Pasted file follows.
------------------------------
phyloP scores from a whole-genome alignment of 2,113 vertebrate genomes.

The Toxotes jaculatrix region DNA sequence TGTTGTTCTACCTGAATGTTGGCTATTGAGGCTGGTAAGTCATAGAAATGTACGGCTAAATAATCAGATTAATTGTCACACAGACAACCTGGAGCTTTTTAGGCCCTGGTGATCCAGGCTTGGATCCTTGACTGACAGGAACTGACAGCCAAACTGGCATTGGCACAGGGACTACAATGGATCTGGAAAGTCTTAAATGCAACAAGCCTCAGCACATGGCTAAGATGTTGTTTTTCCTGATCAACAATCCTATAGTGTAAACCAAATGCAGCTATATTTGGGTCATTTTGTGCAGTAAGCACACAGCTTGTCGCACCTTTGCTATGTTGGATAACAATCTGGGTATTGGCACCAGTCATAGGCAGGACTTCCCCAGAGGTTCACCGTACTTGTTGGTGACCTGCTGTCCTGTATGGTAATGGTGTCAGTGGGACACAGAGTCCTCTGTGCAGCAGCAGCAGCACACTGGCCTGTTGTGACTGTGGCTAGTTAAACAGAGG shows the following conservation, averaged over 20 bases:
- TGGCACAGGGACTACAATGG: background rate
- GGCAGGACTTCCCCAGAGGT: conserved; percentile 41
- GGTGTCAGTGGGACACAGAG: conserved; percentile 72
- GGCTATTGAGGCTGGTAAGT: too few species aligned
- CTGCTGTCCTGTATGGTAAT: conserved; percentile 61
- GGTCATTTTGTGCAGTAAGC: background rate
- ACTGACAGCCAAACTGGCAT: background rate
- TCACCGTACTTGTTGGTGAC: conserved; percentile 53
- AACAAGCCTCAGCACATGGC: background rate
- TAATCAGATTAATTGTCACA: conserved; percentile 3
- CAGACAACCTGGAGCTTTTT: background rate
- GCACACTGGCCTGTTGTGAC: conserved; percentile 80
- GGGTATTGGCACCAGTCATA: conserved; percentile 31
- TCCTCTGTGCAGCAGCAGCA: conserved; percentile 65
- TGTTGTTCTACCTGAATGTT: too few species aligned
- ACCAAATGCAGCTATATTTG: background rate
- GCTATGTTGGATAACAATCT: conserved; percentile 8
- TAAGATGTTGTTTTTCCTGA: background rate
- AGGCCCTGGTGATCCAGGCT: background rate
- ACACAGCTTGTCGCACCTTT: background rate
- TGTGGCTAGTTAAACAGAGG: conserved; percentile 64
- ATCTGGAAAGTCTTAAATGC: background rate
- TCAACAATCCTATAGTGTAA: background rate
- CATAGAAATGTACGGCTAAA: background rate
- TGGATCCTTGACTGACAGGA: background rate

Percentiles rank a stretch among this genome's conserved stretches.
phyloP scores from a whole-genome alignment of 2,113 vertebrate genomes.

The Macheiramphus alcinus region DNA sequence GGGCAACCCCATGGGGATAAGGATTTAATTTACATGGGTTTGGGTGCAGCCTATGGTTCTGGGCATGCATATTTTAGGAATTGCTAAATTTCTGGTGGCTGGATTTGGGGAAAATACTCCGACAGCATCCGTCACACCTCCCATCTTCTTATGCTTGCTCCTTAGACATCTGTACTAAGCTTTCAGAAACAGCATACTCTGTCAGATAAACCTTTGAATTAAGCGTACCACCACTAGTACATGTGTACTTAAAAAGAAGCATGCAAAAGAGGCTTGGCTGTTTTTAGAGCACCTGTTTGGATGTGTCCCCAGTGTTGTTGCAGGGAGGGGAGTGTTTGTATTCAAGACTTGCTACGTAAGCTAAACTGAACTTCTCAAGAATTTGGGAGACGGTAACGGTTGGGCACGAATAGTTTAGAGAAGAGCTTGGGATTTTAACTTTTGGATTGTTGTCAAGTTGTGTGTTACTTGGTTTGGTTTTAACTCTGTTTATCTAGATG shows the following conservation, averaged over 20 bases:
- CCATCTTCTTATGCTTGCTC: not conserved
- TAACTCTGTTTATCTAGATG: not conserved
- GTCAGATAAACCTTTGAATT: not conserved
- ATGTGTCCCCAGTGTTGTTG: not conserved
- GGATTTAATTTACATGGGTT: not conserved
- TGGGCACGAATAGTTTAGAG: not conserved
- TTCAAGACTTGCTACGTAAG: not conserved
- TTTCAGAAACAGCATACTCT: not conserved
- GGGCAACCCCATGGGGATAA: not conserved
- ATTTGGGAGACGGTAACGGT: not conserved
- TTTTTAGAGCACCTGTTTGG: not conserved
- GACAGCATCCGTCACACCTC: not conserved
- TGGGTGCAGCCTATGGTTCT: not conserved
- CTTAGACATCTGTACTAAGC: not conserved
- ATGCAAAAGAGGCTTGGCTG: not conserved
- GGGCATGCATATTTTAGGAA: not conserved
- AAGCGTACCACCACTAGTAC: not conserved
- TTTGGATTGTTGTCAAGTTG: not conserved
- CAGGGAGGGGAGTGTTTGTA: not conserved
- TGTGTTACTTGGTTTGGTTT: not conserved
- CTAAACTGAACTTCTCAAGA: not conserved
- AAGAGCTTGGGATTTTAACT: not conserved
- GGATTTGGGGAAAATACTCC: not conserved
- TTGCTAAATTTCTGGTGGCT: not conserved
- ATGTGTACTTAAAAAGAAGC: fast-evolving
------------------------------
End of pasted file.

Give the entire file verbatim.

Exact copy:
phyloP scores from a whole-genome alignment of 2,113 vertebrate genomes.

The Toxotes jaculatrix region DNA sequence TGTTGTTCTACCTGAATGTTGGCTATTGAGGCTGGTAAGTCATAGAAATGTACGGCTAAATAATCAGATTAATTGTCACACAGACAACCTGGAGCTTTTTAGGCCCTGGTGATCCAGGCTTGGATCCTTGACTGACAGGAACTGACAGCCAAACTGGCATTGGCACAGGGACTACAATGGATCTGGAAAGTCTTAAATGCAACAAGCCTCAGCACATGGCTAAGATGTTGTTTTTCCTGATCAACAATCCTATAGTGTAAACCAAATGCAGCTATATTTGGGTCATTTTGTGCAGTAAGCACACAGCTTGTCGCACCTTTGCTATGTTGGATAACAATCTGGGTATTGGCACCAGTCATAGGCAGGACTTCCCCAGAGGTTCACCGTACTTGTTGGTGACCTGCTGTCCTGTATGGTAATGGTGTCAGTGGGACACAGAGTCCTCTGTGCAGCAGCAGCAGCACACTGGCCTGTTGTGACTGTGGCTAGTTAAACAGAGG shows the following conservation, averaged over 20 bases:
- TGGCACAGGGACTACAATGG: background rate
- GGCAGGACTTCCCCAGAGGT: conserved; percentile 41
- GGTGTCAGTGGGACACAGAG: conserved; percentile 72
- GGCTATTGAGGCTGGTAAGT: too few species aligned
- CTGCTGTCCTGTATGGTAAT: conserved; percentile 61
- GGTCATTTTGTGCAGTAAGC: background rate
- ACTGACAGCCAAACTGGCAT: background rate
- TCACCGTACTTGTTGGTGAC: conserved; percentile 53
- AACAAGCCTCAGCACATGGC: background rate
- TAATCAGATTAATTGTCACA: conserved; percentile 3
- CAGACAACCTGGAGCTTTTT: background rate
- GCACACTGGCCTGTTGTGAC: conserved; percentile 80
- GGGTATTGGCACCAGTCATA: conserved; percentile 31
- TCCTCTGTGCAGCAGCAGCA: conserved; percentile 65
- TGTTGTTCTACCTGAATGTT: too few species aligned
- ACCAAATGCAGCTATATTTG: background rate
- GCTATGTTGGATAACAATCT: conserved; percentile 8
- TAAGATGTTGTTTTTCCTGA: background rate
- AGGCCCTGGTGATCCAGGCT: background rate
- ACACAGCTTGTCGCACCTTT: background rate
- TGTGGCTAGTTAAACAGAGG: conserved; percentile 64
- ATCTGGAAAGTCTTAAATGC: background rate
- TCAACAATCCTATAGTGTAA: background rate
- CATAGAAATGTACGGCTAAA: background rate
- TGGATCCTTGACTGACAGGA: background rate

Percentiles rank a stretch among this genome's conserved stretches.
phyloP scores from a whole-genome alignment of 2,113 vertebrate genomes.

The Macheiramphus alcinus region DNA sequence GGGCAACCCCATGGGGATAAGGATTTAATTTACATGGGTTTGGGTGCAGCCTATGGTTCTGGGCATGCATATTTTAGGAATTGCTAAATTTCTGGTGGCTGGATTTGGGGAAAATACTCCGACAGCATCCGTCACACCTCCCATCTTCTTATGCTTGCTCCTTAGACATCTGTACTAAGCTTTCAGAAACAGCATACTCTGTCAGATAAACCTTTGAATTAAGCGTACCACCACTAGTACATGTGTACTTAAAAAGAAGCATGCAAAAGAGGCTTGGCTGTTTTTAGAGCACCTGTTTGGATGTGTCCCCAGTGTTGTTGCAGGGAGGGGAGTGTTTGTATTCAAGACTTGCTACGTAAGCTAAACTGAACTTCTCAAGAATTTGGGAGACGGTAACGGTTGGGCACGAATAGTTTAGAGAAGAGCTTGGGATTTTAACTTTTGGATTGTTGTCAAGTTGTGTGTTACTTGGTTTGGTTTTAACTCTGTTTATCTAGATG shows the following conservation, averaged over 20 bases:
- CCATCTTCTTATGCTTGCTC: not conserved
- TAACTCTGTTTATCTAGATG: not conserved
- GTCAGATAAACCTTTGAATT: not conserved
- ATGTGTCCCCAGTGTTGTTG: not conserved
- GGATTTAATTTACATGGGTT: not conserved
- TGGGCACGAATAGTTTAGAG: not conserved
- TTCAAGACTTGCTACGTAAG: not conserved
- TTTCAGAAACAGCATACTCT: not conserved
- GGGCAACCCCATGGGGATAA: not conserved
- ATTTGGGAGACGGTAACGGT: not conserved
- TTTTTAGAGCACCTGTTTGG: not conserved
- GACAGCATCCGTCACACCTC: not conserved
- TGGGTGCAGCCTATGGTTCT: not conserved
- CTTAGACATCTGTACTAAGC: not conserved
- ATGCAAAAGAGGCTTGGCTG: not conserved
- GGGCATGCATATTTTAGGAA: not conserved
- AAGCGTACCACCACTAGTAC: not conserved
- TTTGGATTGTTGTCAAGTTG: not conserved
- CAGGGAGGGGAGTGTTTGTA: not conserved
- TGTGTTACTTGGTTTGGTTT: not conserved
- CTAAACTGAACTTCTCAAGA: not conserved
- AAGAGCTTGGGATTTTAACT: not conserved
- GGATTTGGGGAAAATACTCC: not conserved
- TTGCTAAATTTCTGGTGGCT: not conserved
- ATGTGTACTTAAAAAGAAGC: fast-evolving